Halloween can be a terrifying holiday for small children. Boogeymen and scary creatures strike terror in their hearts. I'm hoping we can dial back the fear factor associated with real creatures that often show up in Halloween decorations.
Spiders, snakes and bats are three groups that strike fear in the hearts of many, even adults. So let's consider their ecological values and then share these lessons with younger children.
Walking through spider webs can be nasty, and it often happens on walks through the woods. But we should consider ourselves lucky; even small children are too big to be fatally entangled.
Next time you spot the beautiful web of an orb-weaving spider, take a few minutes to observe and teach. Unlike Miss Patience Muffet, daughter of the spider-loving Rev. Dr. Thomas Muffet (1553-1604), many naturalists love orb-weavers. My favorite is the striking black-and-yellow garden spider. It's big, colorful, and common.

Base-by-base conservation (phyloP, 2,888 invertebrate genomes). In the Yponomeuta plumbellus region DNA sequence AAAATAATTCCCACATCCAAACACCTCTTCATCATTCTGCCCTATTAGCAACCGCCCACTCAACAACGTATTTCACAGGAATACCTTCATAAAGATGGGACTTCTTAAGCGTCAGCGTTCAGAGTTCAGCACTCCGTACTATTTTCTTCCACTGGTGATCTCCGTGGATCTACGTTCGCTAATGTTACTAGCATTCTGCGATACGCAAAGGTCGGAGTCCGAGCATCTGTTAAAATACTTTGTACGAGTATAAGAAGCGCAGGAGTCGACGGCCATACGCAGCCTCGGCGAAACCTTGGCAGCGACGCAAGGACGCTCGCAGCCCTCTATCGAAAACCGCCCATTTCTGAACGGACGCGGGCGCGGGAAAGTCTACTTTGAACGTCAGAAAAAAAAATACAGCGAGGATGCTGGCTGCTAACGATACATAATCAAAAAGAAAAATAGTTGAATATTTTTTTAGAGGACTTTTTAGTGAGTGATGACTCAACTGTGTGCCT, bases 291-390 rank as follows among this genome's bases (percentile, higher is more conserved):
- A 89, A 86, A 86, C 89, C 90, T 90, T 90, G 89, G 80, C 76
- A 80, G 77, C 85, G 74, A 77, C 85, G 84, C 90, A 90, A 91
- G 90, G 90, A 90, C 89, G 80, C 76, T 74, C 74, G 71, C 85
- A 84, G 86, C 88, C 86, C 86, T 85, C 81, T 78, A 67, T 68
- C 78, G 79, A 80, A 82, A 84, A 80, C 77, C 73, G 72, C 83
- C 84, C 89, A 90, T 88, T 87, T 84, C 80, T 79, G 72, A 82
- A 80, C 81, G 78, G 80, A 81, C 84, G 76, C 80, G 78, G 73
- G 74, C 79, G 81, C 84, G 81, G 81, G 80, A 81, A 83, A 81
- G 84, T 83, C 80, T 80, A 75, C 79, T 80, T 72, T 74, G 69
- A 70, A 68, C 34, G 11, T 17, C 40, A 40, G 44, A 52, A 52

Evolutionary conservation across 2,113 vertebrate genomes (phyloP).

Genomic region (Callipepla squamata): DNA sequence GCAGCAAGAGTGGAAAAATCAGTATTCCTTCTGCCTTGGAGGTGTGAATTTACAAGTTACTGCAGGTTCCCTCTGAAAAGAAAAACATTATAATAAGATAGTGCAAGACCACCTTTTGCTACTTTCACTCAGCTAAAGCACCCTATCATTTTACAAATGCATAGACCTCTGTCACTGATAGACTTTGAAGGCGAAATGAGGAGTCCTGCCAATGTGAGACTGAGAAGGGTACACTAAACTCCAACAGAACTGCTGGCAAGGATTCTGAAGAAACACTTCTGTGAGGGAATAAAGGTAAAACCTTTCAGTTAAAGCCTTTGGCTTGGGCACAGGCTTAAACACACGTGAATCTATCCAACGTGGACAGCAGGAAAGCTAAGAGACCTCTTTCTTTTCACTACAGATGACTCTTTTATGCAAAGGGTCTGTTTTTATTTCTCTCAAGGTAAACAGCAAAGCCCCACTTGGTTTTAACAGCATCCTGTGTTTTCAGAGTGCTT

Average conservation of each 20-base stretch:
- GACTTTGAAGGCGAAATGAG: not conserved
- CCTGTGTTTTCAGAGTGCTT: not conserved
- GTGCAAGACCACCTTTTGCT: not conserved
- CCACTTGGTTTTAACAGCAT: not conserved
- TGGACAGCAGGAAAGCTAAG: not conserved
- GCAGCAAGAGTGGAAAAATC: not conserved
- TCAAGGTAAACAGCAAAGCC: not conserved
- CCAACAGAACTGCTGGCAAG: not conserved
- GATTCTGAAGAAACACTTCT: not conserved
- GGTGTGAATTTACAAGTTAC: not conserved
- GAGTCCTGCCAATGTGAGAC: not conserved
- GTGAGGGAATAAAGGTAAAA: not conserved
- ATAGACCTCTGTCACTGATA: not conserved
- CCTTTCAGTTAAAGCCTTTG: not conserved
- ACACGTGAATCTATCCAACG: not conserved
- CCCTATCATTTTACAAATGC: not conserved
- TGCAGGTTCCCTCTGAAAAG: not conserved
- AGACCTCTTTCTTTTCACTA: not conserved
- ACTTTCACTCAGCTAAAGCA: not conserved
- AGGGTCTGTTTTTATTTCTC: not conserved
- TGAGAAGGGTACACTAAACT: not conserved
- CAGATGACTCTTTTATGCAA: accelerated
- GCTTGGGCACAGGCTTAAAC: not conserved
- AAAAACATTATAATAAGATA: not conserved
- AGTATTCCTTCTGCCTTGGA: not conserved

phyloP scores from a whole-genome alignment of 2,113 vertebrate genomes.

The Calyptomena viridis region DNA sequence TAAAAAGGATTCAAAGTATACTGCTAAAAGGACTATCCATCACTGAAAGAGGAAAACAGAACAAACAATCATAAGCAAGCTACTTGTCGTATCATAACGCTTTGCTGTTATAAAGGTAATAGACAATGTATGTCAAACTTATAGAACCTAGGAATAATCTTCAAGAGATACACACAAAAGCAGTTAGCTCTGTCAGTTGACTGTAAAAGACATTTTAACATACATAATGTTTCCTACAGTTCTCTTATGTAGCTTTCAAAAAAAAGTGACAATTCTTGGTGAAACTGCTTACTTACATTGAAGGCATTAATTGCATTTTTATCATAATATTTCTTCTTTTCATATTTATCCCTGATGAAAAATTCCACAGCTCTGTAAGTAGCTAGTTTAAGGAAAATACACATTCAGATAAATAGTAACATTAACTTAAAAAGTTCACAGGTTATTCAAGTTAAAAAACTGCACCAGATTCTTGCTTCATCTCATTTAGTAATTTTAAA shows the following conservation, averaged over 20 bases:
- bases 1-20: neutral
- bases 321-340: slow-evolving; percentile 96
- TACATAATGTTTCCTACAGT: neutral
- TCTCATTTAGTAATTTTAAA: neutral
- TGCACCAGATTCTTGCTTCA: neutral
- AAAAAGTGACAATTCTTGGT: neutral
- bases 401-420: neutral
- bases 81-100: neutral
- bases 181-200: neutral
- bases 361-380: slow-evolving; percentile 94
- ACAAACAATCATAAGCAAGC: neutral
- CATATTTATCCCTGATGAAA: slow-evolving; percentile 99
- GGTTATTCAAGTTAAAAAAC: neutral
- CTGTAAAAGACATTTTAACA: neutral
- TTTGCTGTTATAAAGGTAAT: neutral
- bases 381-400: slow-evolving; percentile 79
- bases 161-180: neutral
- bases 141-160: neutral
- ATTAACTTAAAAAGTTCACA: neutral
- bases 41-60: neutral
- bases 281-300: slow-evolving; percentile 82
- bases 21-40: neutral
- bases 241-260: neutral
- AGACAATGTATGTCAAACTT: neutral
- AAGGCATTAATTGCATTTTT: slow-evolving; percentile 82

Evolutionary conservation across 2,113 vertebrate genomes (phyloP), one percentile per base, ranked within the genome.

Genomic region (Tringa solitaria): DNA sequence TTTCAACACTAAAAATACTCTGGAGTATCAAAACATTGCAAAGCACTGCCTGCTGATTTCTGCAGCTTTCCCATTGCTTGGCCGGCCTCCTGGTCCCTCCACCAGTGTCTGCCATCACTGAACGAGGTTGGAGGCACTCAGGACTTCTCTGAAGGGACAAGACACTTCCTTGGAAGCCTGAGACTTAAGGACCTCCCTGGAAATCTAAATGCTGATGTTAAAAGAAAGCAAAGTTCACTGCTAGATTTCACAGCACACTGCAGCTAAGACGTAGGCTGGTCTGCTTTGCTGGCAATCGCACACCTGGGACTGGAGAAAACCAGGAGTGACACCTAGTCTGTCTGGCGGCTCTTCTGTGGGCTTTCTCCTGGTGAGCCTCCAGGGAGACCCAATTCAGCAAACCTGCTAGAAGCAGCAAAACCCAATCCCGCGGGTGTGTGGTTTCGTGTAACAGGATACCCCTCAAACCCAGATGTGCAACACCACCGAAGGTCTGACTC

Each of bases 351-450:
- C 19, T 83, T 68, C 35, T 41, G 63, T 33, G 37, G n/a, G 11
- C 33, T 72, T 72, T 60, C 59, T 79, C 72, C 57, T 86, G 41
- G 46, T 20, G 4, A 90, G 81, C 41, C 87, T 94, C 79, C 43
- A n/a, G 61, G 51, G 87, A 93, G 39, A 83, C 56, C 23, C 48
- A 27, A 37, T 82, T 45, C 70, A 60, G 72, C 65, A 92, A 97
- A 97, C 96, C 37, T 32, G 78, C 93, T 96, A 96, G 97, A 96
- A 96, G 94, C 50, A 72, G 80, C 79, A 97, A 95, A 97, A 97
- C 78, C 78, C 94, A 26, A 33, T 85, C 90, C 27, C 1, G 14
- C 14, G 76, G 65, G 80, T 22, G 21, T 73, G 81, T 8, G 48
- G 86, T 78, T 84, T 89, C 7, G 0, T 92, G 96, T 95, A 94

Orb weavers begin their web by building a bridge from one anchor to another. From a twig or grass stem, for example, the spider releases a strand of silk from its silk-making organs called spinnerets. A breeze catches the strand and carries it until it touches another perch, and a bridge is formed.
After reinforcing the bridge by laying down more strands of silk, the spider drops from the center of the bridge. It repeats this process a number of times in all directions until there are a series of strands radiating outward from the central hub. Then the spider adds an outward spiral to complete the web. Spider silk is strong, elastic, and sticky -- perfect for snaring unwitting prey.
Snakes also evoke strong emotional reactions from the public. Few love and appreciate them. Many fear and loathe them. I can't count the number of times I've heard people, including more than a few little old ladies, brag about chopping snakes to bits with a shovel or hoe.
And that's too bad because snakes earn their keep by eating mice, chipmunks and other small mammals. Smaller snakes that eat insects and earthworms go largely unnoticed, but larger backyard snakes bear the brunt of the typical snake-hater's rage.